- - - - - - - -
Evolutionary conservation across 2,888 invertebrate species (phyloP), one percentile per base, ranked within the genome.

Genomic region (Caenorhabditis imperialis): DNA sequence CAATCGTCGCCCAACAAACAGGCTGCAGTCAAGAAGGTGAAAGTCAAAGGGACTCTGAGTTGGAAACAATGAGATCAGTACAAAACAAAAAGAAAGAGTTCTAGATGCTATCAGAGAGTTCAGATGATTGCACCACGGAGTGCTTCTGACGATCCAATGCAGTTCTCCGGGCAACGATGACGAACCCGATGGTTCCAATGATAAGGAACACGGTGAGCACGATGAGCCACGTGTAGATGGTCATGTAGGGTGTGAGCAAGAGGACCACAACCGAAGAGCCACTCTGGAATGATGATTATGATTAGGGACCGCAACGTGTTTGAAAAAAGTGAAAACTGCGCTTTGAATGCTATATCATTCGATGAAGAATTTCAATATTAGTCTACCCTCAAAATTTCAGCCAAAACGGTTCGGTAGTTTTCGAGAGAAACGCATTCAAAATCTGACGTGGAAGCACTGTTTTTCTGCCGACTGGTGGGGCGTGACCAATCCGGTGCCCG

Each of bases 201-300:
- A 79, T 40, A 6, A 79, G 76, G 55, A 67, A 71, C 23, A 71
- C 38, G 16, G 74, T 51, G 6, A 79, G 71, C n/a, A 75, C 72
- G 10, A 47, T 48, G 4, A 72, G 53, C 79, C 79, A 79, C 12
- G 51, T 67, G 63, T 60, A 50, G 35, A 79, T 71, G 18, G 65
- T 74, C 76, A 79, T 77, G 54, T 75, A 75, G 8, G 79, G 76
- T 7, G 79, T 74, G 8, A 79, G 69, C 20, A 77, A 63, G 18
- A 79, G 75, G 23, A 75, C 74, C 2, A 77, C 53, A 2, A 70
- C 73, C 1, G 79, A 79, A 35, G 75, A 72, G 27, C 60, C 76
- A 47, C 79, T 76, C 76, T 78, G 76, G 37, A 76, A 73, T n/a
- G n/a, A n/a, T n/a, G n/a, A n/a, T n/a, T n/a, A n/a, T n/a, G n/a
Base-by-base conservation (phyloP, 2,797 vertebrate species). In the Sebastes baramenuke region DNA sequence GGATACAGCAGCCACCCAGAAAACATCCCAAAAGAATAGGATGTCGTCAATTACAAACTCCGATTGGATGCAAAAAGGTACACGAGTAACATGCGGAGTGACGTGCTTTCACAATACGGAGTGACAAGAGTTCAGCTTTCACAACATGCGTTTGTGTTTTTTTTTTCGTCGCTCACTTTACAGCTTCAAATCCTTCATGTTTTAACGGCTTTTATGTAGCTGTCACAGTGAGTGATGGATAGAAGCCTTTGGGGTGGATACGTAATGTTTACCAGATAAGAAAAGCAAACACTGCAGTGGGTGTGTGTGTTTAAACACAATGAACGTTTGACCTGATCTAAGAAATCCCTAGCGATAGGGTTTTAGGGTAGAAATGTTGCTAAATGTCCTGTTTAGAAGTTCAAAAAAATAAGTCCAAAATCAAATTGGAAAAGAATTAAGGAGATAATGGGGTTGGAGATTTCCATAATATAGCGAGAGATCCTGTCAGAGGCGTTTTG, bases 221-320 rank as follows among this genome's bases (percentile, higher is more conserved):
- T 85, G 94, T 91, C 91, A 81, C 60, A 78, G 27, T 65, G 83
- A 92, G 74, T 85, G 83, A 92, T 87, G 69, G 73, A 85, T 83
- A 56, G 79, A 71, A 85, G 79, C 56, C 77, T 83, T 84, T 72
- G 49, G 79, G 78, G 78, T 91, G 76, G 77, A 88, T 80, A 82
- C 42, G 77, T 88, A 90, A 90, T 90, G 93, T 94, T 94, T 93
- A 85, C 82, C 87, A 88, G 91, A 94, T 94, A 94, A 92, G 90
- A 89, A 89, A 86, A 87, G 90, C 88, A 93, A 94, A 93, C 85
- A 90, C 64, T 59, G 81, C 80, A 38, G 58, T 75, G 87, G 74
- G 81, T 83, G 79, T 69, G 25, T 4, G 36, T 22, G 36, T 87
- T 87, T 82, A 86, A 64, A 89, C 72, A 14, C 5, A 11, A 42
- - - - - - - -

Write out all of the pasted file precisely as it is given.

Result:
Evolutionary conservation across 2,888 invertebrate species (phyloP), one percentile per base, ranked within the genome.

Genomic region (Caenorhabditis imperialis): DNA sequence CAATCGTCGCCCAACAAACAGGCTGCAGTCAAGAAGGTGAAAGTCAAAGGGACTCTGAGTTGGAAACAATGAGATCAGTACAAAACAAAAAGAAAGAGTTCTAGATGCTATCAGAGAGTTCAGATGATTGCACCACGGAGTGCTTCTGACGATCCAATGCAGTTCTCCGGGCAACGATGACGAACCCGATGGTTCCAATGATAAGGAACACGGTGAGCACGATGAGCCACGTGTAGATGGTCATGTAGGGTGTGAGCAAGAGGACCACAACCGAAGAGCCACTCTGGAATGATGATTATGATTAGGGACCGCAACGTGTTTGAAAAAAGTGAAAACTGCGCTTTGAATGCTATATCATTCGATGAAGAATTTCAATATTAGTCTACCCTCAAAATTTCAGCCAAAACGGTTCGGTAGTTTTCGAGAGAAACGCATTCAAAATCTGACGTGGAAGCACTGTTTTTCTGCCGACTGGTGGGGCGTGACCAATCCGGTGCCCG

Each of bases 201-300:
- A 79, T 40, A 6, A 79, G 76, G 55, A 67, A 71, C 23, A 71
- C 38, G 16, G 74, T 51, G 6, A 79, G 71, C n/a, A 75, C 72
- G 10, A 47, T 48, G 4, A 72, G 53, C 79, C 79, A 79, C 12
- G 51, T 67, G 63, T 60, A 50, G 35, A 79, T 71, G 18, G 65
- T 74, C 76, A 79, T 77, G 54, T 75, A 75, G 8, G 79, G 76
- T 7, G 79, T 74, G 8, A 79, G 69, C 20, A 77, A 63, G 18
- A 79, G 75, G 23, A 75, C 74, C 2, A 77, C 53, A 2, A 70
- C 73, C 1, G 79, A 79, A 35, G 75, A 72, G 27, C 60, C 76
- A 47, C 79, T 76, C 76, T 78, G 76, G 37, A 76, A 73, T n/a
- G n/a, A n/a, T n/a, G n/a, A n/a, T n/a, T n/a, A n/a, T n/a, G n/a
Base-by-base conservation (phyloP, 2,797 vertebrate species). In the Sebastes baramenuke region DNA sequence GGATACAGCAGCCACCCAGAAAACATCCCAAAAGAATAGGATGTCGTCAATTACAAACTCCGATTGGATGCAAAAAGGTACACGAGTAACATGCGGAGTGACGTGCTTTCACAATACGGAGTGACAAGAGTTCAGCTTTCACAACATGCGTTTGTGTTTTTTTTTTCGTCGCTCACTTTACAGCTTCAAATCCTTCATGTTTTAACGGCTTTTATGTAGCTGTCACAGTGAGTGATGGATAGAAGCCTTTGGGGTGGATACGTAATGTTTACCAGATAAGAAAAGCAAACACTGCAGTGGGTGTGTGTGTTTAAACACAATGAACGTTTGACCTGATCTAAGAAATCCCTAGCGATAGGGTTTTAGGGTAGAAATGTTGCTAAATGTCCTGTTTAGAAGTTCAAAAAAATAAGTCCAAAATCAAATTGGAAAAGAATTAAGGAGATAATGGGGTTGGAGATTTCCATAATATAGCGAGAGATCCTGTCAGAGGCGTTTTG, bases 221-320 rank as follows among this genome's bases (percentile, higher is more conserved):
- T 85, G 94, T 91, C 91, A 81, C 60, A 78, G 27, T 65, G 83
- A 92, G 74, T 85, G 83, A 92, T 87, G 69, G 73, A 85, T 83
- A 56, G 79, A 71, A 85, G 79, C 56, C 77, T 83, T 84, T 72
- G 49, G 79, G 78, G 78, T 91, G 76, G 77, A 88, T 80, A 82
- C 42, G 77, T 88, A 90, A 90, T 90, G 93, T 94, T 94, T 93
- A 85, C 82, C 87, A 88, G 91, A 94, T 94, A 94, A 92, G 90
- A 89, A 89, A 86, A 87, G 90, C 88, A 93, A 94, A 93, C 85
- A 90, C 64, T 59, G 81, C 80, A 38, G 58, T 75, G 87, G 74
- G 81, T 83, G 79, T 69, G 25, T 4, G 36, T 22, G 36, T 87
- T 87, T 82, A 86, A 64, A 89, C 72, A 14, C 5, A 11, A 42